AEA enlightens contradictions about German tax on airline's ticket
Brussels, Belgium - They discourage passengers and at the same time want pouring money into the treasury
(WAPA) - In the world of George Orwell’s Nineteen Eighty-Four, the word "Doublethink" was used to describe the holding, simultaneously, of two mutually-exclusive beliefs. The German Chancellor’s proposal to levy an ‘environmental’ tax on passengers at German airports, to help close the budget deficit, is truly Orwellian in its contradictions, according to the Association of European Airlines (AEA).
“The tax is supposed to help the environment by discouraging people from flying”, said AEA Secretary General Ulrich Schulte-Strathaus, “while at the same time pouring a billion Euros into the treasury. But if a passenger flies and pays the tax, he is impacting the environment. If he doesn’t fly, the treasury doesn’t get his money. A classic example of doublethink”.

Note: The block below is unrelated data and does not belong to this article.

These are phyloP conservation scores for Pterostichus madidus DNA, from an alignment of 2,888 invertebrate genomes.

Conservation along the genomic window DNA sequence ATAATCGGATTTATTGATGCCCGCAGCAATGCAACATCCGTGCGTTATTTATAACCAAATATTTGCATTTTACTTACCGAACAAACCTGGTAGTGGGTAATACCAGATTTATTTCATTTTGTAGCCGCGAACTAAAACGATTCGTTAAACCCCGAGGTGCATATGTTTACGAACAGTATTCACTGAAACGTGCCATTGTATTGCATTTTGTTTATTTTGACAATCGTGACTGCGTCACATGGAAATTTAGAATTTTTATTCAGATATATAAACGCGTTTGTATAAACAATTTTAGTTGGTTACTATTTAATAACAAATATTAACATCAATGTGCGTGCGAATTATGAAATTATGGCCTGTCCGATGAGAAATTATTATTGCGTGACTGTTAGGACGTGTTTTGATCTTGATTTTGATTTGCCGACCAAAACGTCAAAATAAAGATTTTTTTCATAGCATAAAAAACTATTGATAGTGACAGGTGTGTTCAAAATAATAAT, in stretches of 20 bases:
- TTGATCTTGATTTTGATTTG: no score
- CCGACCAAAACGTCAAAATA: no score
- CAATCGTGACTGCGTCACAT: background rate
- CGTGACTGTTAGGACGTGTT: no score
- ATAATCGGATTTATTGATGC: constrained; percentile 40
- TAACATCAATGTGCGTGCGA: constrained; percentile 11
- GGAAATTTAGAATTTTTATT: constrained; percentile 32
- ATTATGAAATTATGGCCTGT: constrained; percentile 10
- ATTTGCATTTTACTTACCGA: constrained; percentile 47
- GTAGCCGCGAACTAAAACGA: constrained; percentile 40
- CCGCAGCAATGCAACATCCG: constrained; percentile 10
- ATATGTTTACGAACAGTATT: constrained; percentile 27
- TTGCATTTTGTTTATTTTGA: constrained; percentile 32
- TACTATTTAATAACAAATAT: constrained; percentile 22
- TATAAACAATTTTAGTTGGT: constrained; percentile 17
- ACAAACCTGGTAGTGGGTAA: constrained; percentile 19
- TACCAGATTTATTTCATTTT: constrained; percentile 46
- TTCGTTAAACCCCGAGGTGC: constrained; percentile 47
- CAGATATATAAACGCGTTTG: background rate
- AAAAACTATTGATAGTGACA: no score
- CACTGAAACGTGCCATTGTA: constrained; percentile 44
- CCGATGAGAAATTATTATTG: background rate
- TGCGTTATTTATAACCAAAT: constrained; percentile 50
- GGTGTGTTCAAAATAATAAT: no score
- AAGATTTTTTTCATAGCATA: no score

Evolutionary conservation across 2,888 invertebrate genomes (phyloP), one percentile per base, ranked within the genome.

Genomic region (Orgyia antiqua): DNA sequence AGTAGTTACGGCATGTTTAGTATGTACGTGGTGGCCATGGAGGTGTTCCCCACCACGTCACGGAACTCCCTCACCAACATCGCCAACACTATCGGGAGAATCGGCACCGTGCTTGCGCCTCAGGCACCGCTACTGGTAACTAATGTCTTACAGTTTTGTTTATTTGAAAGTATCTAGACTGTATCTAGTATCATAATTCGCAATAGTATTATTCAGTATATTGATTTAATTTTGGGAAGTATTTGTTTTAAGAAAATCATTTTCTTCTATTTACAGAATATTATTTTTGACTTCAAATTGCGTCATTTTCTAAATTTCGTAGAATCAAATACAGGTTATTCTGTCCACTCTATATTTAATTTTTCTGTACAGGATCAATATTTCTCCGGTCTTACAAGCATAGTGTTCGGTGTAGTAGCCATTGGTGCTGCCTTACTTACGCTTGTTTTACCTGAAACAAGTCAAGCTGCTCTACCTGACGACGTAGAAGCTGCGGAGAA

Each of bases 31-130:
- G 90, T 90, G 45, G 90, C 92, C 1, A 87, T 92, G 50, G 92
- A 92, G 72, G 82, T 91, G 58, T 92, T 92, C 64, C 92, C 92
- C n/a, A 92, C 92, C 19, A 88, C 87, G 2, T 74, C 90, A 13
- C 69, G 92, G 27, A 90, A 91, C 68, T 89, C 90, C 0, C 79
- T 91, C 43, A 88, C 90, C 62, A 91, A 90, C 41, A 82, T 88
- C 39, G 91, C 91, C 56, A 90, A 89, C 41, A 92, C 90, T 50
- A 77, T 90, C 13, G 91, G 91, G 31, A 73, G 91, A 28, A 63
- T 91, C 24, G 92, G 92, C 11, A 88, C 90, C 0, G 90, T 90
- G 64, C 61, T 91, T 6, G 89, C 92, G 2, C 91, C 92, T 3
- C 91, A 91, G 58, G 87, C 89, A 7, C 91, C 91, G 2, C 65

Germany is the world’s second-largest exporting nation, and exports account for half the national GDP. The same government that is proposing the tax, just months ago, was highlighting the contribution of the airline sector to its own economic recovery programme. “The tax will hit customers for German products, visiting their suppliers and salesmen for German companies, visiting their customers”, said the Secretary General. “Anything which makes travel more expensive, makes trade more expensive, and so holds up economic recovery. National economists will soon be seeing in their quarterly figures what happens to the country’s accounts when air transport is interrupted, as it was during the Icelandic volcano eruption”. But the greatest losers would be ordinary German citizens, hit hard in the pocket.
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